The place where business and personal life converge is bound to be fraught with tension. That’s certainly the case when it comes to mobile devices such as smart phones in the workplace.
During the last decade and a half, cell phones, pagers, PDAs and handheld computers saw their fortunes rise and fall as one wave of corporate adoption followed another. Today, devices that provide all these units’ functions-and more-are becoming de rigueur at many companies.
Indeed, organizations-and individuals-are snapping up these portable, multi-function devices. According to IDC’s five-year mobile enterprise device usage forecast, worldwide shipments of corporate mobile devices will surge at a compound annual growth rate of 54 percent, to more than 82 million units shipped in 2011.
IDC has also found that 70 percent of converged mobile device users in the United States prefer to employ their gadgets for both business and personal purposes. And, according to IDC analyst Sean Ryan, more than 40 percent of U.S. workers have “mobilized themselves” by purchasing devices for both business and personal use.
So, there are the devices that IT has approved and supports, and there are the devices that end users bring in through that notorious back door.
Corporate IT hasn’t seen anything similar to this since the early days of the PC, when renegade machines began showing up on desktops like mushrooms after a heavy rain.
“This reminds me of when white boxes were coming in and the glass houses ignored them,” said Judy Brown, an independent consultant and eWeek Corporate Partner.
And just as that generation of personal productivity devices was for a time the bane of the IT manager’s existence, these little devices can sometimes cause big problems for IT pros.
These little devices can sometimes cause big problems for IT managers.
“It’s a royal pain,” said Brian Jaffe, an IT director in New York. “The administrative activities surrounding handheld devices easily become a nightmare.”
Kristofor Swanson, vice president of learning and talent management for mobile strategy at Merrill Lynch, in New York, agreed: “People want a converged device,” Swanson said. “People want one device-a personal cell phone and a corporate cell phone; they want a device to watch movies [and] read personal e-mail and work e-mail.”
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And the device that many users are starting to bring into the corporate environment is Apple’s iPhone. “A couple of people have iPhones-they walk around like peacocks,” said Greg Smith, CIO of the World Wildlife Fund.
That’s ruffling the feathers of Smith and other IT executives, who look at the iPhone and don’t see a corporate device. “It’s not an effective device unless it’s fully integrated,” Smith said, pointing to traits that are keeping the iPhone on the outside of many large organizations (see related story, Page 36).
The challenge to IT
it is the problem of integrating-and securing-the multifunction device that brings IT squarely into the picture.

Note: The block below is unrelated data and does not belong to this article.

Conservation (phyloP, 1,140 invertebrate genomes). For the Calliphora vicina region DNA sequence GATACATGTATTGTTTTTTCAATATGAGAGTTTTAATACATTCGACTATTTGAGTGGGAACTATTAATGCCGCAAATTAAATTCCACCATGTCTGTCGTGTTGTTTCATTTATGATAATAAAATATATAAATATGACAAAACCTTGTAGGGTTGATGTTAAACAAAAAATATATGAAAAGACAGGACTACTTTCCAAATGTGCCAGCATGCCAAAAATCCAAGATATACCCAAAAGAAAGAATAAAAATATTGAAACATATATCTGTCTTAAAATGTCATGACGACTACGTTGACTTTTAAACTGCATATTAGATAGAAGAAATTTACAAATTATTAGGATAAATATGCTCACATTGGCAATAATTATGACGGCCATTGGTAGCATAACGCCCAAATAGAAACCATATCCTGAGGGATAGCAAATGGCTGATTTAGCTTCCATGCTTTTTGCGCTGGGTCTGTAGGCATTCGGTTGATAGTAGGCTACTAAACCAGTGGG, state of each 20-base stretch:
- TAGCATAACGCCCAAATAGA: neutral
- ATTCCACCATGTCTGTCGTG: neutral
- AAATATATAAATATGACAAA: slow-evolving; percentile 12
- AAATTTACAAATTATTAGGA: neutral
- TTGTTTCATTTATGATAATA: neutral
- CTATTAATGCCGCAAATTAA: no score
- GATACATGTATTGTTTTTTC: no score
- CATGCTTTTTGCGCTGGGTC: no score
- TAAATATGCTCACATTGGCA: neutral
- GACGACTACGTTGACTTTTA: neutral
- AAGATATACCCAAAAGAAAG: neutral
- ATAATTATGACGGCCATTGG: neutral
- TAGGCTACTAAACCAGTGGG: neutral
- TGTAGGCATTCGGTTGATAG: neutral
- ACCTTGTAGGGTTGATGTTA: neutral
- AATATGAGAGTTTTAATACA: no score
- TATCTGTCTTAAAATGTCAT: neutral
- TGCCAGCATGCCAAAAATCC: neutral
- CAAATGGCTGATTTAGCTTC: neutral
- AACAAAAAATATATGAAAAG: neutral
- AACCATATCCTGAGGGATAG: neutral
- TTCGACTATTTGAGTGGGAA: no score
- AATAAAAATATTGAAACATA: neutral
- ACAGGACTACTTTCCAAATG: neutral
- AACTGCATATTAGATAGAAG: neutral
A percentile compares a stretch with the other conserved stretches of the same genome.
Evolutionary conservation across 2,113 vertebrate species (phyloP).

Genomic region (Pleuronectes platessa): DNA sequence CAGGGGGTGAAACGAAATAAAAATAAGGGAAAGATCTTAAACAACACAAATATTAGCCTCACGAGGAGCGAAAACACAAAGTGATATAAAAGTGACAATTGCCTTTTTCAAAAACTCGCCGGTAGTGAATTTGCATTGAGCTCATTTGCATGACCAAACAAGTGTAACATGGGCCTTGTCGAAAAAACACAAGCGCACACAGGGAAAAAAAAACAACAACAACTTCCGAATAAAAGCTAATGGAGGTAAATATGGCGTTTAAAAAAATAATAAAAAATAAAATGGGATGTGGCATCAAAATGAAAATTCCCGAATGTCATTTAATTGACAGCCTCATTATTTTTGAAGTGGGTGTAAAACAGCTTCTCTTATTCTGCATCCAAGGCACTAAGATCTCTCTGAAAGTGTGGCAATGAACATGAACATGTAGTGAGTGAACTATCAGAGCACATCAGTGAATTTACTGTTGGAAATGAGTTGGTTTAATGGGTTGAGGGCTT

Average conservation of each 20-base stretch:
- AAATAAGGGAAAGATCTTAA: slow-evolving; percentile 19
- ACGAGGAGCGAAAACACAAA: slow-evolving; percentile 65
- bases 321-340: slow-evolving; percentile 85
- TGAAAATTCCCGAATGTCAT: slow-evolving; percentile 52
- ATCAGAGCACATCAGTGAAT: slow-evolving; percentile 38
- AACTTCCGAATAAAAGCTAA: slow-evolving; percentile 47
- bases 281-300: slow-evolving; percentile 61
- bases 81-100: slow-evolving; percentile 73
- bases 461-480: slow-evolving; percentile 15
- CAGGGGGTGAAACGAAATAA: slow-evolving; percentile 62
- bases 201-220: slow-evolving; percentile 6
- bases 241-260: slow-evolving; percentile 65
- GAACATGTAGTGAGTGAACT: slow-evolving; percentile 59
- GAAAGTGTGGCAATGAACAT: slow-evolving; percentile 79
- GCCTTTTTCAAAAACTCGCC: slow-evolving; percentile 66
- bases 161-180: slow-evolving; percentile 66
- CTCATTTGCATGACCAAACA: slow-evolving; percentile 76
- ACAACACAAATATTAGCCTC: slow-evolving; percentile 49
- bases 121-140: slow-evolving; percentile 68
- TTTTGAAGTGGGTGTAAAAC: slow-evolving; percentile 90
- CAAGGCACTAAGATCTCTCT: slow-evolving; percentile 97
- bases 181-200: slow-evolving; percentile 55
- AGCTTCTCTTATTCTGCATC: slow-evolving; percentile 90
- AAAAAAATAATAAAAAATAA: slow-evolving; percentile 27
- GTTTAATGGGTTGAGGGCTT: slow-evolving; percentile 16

Charged with enabling productivity while securing data and keeping costs in line, IT professionals must not only understand the productivity case for a mobile device that is a telephone, an e-mail terminal and a Web browser-and may also be a computer and GPS device-but also find a way to manage it in a manner akin to handling standard office PCs.
Ideally, an IT manager will be able to remotely configure a multifunction device, load software on it, set policies governing passwords, implement encryption and wipe the device clean by remote control should it be lost or stolen.
Companies must also decide whether to forbid certain content-such as personally identifiable information-from ever residing on mobile devices, and then to enforce such policies.
It’s a tall order that a number of different vendors-including Research In Motion, Nokia, IBM Tivoli and Microsoft-are addressing to varying degrees. Microsoft, for example, boosted its mobile management capabilities with its System Center Mobile Device Manager 2008, which will be available next quarter. The software features support for Active Directory and offers mobile VPN capabilities, device encryption, and remote device wipe, according to Microsoft.
With many employees using cell phones as much as or more than they use their office phones, some organizations are seeking to tie the two together under a single management system. To that end, vendors are offering technology to link mobile devices to corporate PBXes.
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For example, with its acquisition of Ascendent Systems two years ago, RIM got software that turns smart phones such as RIM’s BlackBerry into extensions of office phones. RIM’s Ascendent unit now sells software that allows administrators to set policies that apply equally to desktop and mobile devices and to receive call reports showing mobile and desktop usage patterns.
But perhaps the most significant challenge is providing a strong platform for application development.
“It is horrible today to do development on phones,” said Fran Rabuck, an independent consultant on mobile technologies and an eWeek Corporate Partner. “There is no common browser, [so you have to write] for 15 to 20 different browsers.”
Also making development difficult, Rabuck said, is the short life-span of mobile devices. “By the time you’ve got a new application, you’re into a new generation of devices,” he said.
Google is looking to alleviate these problems with its Android project and affiliated Open Handset Alliance, but the cross-platform Android SDK (software development kit) is available only in preview form. Until Android or some other solution emerges, the plethora of mobile browsers and the varying support for different languages on each will compel organizations to standardize on a single device rather than support multiple platforms.